Allison sat on the couch and opened a plastic bag full of odds and ends. As she sorted its contents, she told me, “My dad said he found some of my grandma’s perfume. It should be in here somewhere.”
Allison’s Grandma Florine had been born Myrtle Florine Heffington in Bee Cave, Texas, in 1922. She hated the name Myrtle and dropped it as soon as she could. She picked up her husband’s last name, Norman, when she married at 17.
I’d heard stories about Grandma Florine. Allison and I once both worked for the same vintage clothing store, and many of the stories had to do with Florine’s wardrobe: size five gold lamé Spring-O-Lator mules with mink trim; a black and white polka dot jumpsuit from the 1960s; a full-skirted maroon velvet dress with bows on the sleeve; filmy peignoirs. Photos show Florine more sedately dressed, but nicely turned out. In one photo, she sits at a picnic table looking tiny and composed, every hair in its place. In another, Florine stands proudly next to Allison on a California sidewalk. Her slacks are ironed with a crease, and she wears a crisp white blouse.
Florine spent much of her life moving around the country as her husband chased work. In later years, after her husband died, she moved into an apartment in San Luis Obispo. “She was a tiny dynamo,” Allison says of her grandmother. “She made my aunt’s prom dresses, baked cakes, painted china, and wrote with beautiful penmanship.” Her Puss ‘n Boots cookie jar was always full for Allison and her sister. Florine’s best friend, Joan, a big-boned blond who liked leopard print, might stop by.
Grandma Florine’s name for Allison was “princess,” and she called Allison’s sister “glamour puss.” Even when her fingers were crippled with arthritis, she would French braid Allison’s hair. “She would look at us, and her face would just beam,” Allison says.
For all her joyful living, Florine never had much money. She gave up her car later in life and told people she didn’t care to drive anymore. Years later, Allison discovered her grandmother didn’t have the money for auto insurance but was too proud to admit it.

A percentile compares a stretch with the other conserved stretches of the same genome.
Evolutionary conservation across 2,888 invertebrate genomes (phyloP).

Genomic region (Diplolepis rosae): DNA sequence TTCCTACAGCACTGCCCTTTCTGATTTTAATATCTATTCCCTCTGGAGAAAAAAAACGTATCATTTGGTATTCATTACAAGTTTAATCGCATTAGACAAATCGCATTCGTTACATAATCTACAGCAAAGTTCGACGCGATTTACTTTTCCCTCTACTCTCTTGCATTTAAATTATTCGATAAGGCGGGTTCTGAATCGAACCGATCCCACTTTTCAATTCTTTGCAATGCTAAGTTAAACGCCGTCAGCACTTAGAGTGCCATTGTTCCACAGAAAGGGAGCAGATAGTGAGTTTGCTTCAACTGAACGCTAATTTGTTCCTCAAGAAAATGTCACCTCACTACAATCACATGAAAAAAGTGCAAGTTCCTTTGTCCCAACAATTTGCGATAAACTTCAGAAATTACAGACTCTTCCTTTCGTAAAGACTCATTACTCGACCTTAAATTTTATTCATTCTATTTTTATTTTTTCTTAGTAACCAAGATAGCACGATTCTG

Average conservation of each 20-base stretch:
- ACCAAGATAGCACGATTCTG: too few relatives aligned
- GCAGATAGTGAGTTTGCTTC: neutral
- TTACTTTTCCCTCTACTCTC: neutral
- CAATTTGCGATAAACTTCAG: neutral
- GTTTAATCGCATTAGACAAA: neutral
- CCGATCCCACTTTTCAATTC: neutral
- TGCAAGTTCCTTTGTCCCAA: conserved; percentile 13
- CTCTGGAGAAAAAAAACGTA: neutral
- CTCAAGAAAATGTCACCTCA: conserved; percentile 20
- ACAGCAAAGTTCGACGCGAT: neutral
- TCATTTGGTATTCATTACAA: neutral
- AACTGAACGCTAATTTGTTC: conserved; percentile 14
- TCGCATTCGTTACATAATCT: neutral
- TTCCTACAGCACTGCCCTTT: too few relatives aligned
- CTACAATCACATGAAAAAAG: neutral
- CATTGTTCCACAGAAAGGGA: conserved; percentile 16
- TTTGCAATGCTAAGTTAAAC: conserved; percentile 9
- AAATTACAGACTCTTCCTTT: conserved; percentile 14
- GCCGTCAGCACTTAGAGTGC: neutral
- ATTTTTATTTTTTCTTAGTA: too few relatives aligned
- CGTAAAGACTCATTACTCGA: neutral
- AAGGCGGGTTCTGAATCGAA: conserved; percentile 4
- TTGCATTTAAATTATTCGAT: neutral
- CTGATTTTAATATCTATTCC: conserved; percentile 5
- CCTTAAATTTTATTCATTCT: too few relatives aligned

In 1990, Grandma Florine fell ill. Allison, now living in San Francisco, kept the phone by her bed, fearing the inevitable call. When it rang one morning before sunrise, she knew Grandma Florine had died. Later that day, earthquakes trembled through the city.
At last, Allison pulled three bubble-wrapped packages from the bag on her lap. What perfume told Grandma Florine’s story? I unrolled the wrap from the first bottle. It was a small Chanel No. 5 Eau de Cologne, about a fifth full. The bottle hadn’t been opened in 25 years, but I wouldn’t be surprised if it had been purchased 10 years before that. The next package held a small gold-tone atomizer of Lanvin Arpège, and the third a 30-ml splash bottle of a powdery floral from an anonymous drugstore brand.
It fit. All these fragrances were feminine and elegant, and when Florine bought them, the No. 5 and Arpège were top shelf at the drugstore — although the least expensive versions of them. Moneyed or not, Grandma Florine was a class act.
Have you ever thought about what your perfume says about you?